Weaponizing Mozart - "How Britain is using classical music as a form of social control".
Don't know which candidate to support in the 2008 election? Let a web script match a candidate to your views!
Operation Banner [Wikipedia], the British Armed Forces' campaign in Northern Ireland that began in 1969, ended midnight on July 31, 2007. The period included Bloody Sunday in which 13 civilians were killed by the British Army. The Guardian have published a summary of significant events (and one going further back). In pictures: Guardian, BBC.
Examples of challenges faced: "Negotiating Hyde Park corner by bicycle. Outcome: survival." This and more from Boris Johnson's London Mayoral candidacy application [PDF] to the Conservative Party. thelondonpaper is not impressed that he submitted a handwritten form.
"Even the greatest cities have further greatness in them. I will stand for a greater London and for putting the smile back on London's face." Boris Johnson announces his candidacy for Mayor of London, though he is yet to be endorsed by the Conservative Party. Though decidedly right wing in his views (this clip, perhaps more than any other summarises his view on Europe, for example) his very English brand of buffoonery lends him unique appeal (though not universally).
Tony Blair's ex-Master of Spin and closest adviser is on a media whirlwind promoting his diary. Campbell's apparently straight talking nature gives the prospects of some tantalizing insight into the inner workings of number 10 for the majority of Blair's premiership. He's not getting it all his own way, though. BBC Radio 4's John Humphrey's on the Today Programme (Real audio) (MP3) was more interested in the failings of a government and political movement for which he was an architect and key player, and particularly Campbell's legacy of elevating the role of spin in British politics, even in the inner working of government, allegedly sexing up an intelligence dossier in order to make a more compelling case for war in Iraq (See 10 ways to sex up a dossier). The Guardian, in an article titled Did he mean me?, invited some of those named in his diaries to give feedback, or should that be biteback?
Youtube user davebones goes to London demos, protests and gatherings. His videos demonstrate the complexity of issues, calling into question the credibility of television news which tends to portray the same events in black and white terms. While his blog sets a clear agenda, his commentary-free videos are accessible to people regardless of their viewpoint.
"Families of soldiers killed in Iraq launch party to challenge ministers". Reg Keys, father of a British serviceman killed in the Iraq War, stood directly against Tony Blair in his Sedgefield constituency as an independent candidate (see Wikipedia for a brief summary of independent movements in the UK, USA and Canada) in the 2005 UK election, taking 10% of the vote. A founder member of Military Families Against The War, he is also at the centre of a new political movement, Spectre, that aim to stand up to 70 members of bereaved families directly against pro-war government and cabinet members in the 2009 election, and each by-election before then. See also the Guardian's Guide to anti-war websites.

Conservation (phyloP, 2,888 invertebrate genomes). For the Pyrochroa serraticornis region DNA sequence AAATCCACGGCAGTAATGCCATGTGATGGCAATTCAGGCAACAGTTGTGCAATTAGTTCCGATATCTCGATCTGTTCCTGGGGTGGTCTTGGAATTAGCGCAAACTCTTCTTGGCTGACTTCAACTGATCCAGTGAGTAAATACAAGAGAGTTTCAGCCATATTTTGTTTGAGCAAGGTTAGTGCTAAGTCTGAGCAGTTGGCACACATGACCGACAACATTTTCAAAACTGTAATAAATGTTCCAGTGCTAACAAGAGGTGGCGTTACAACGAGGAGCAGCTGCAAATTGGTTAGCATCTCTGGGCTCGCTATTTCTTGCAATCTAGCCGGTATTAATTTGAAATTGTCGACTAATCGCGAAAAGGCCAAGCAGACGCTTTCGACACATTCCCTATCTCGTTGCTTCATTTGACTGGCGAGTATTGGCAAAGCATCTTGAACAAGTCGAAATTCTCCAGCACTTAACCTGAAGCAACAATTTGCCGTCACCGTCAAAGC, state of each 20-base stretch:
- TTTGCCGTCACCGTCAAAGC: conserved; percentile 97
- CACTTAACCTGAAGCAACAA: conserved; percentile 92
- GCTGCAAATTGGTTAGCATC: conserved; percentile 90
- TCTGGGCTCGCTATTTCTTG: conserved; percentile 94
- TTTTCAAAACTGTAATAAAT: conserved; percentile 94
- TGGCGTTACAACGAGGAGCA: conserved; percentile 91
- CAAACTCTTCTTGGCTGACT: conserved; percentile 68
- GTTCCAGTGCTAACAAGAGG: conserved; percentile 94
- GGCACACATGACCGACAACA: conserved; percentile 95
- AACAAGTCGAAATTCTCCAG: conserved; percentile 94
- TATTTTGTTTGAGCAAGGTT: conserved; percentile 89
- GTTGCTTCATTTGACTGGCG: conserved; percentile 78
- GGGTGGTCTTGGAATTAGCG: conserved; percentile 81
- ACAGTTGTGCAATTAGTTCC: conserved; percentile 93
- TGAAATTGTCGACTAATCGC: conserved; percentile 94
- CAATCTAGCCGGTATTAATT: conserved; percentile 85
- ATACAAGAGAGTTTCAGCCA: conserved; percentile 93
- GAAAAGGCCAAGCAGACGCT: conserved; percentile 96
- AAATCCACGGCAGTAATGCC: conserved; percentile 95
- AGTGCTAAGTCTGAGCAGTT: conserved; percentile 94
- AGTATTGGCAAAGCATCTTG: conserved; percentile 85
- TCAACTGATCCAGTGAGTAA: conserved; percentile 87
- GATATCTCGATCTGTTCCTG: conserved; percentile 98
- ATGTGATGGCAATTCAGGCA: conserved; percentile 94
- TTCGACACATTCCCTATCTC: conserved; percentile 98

A House full of insults is an informal look at the history of parliamentary put-downs and their inconsistent consequences in Britain's House of Commons.
Tony's Blair's keynote speech to the Labour Party conference today [wmv]. Text summary from Channel 4 news.
You say bodyline, I say leg theory. Either way, the origins of one of sport's most enduring rivalries (leading to a near diplomatic crisis) make for a fascinating read to the budding cricket enthusiast. No wonder people turned out in their thousands to queue in the early hours for the final day of another nail-biting test. It's turning into a hell of an ashes series.
"Before, during and after the upcoming [United Kingdom] general election campaign, Channel 4 FactCheck will provide the most reliable analysis of what the political parties and their leaders are saying. The site will scrutinise interviews, speeches and manifesto pledges - informing public debate by creating a popular resource for an information-hungry electorate." A UK cousin to FactCheck.org.
The BBC is asking visitors of its news site to vote from a shortlist of the ten most embarrassing political moments. Visitors can watch a short film [real media] which shows all ten nominated moments (forgive the home-video moments style background muzak). There's some variety here: Tony Blair and Neil Kinnock in moments exhibiting a baffling degree of misguidedness, George W Bush and Kenneth Clarke in tight spots (figuratively and literally), while Charles Kennedy and John Prescott probably coming out of their situations looking better than they did beforehand. For me the most cringe-inducing clip is that of John Redwood, the then newly appointed Secretary of State for Wales, attempting to mime the Welsh national anthem. Genuinely difficult to watch.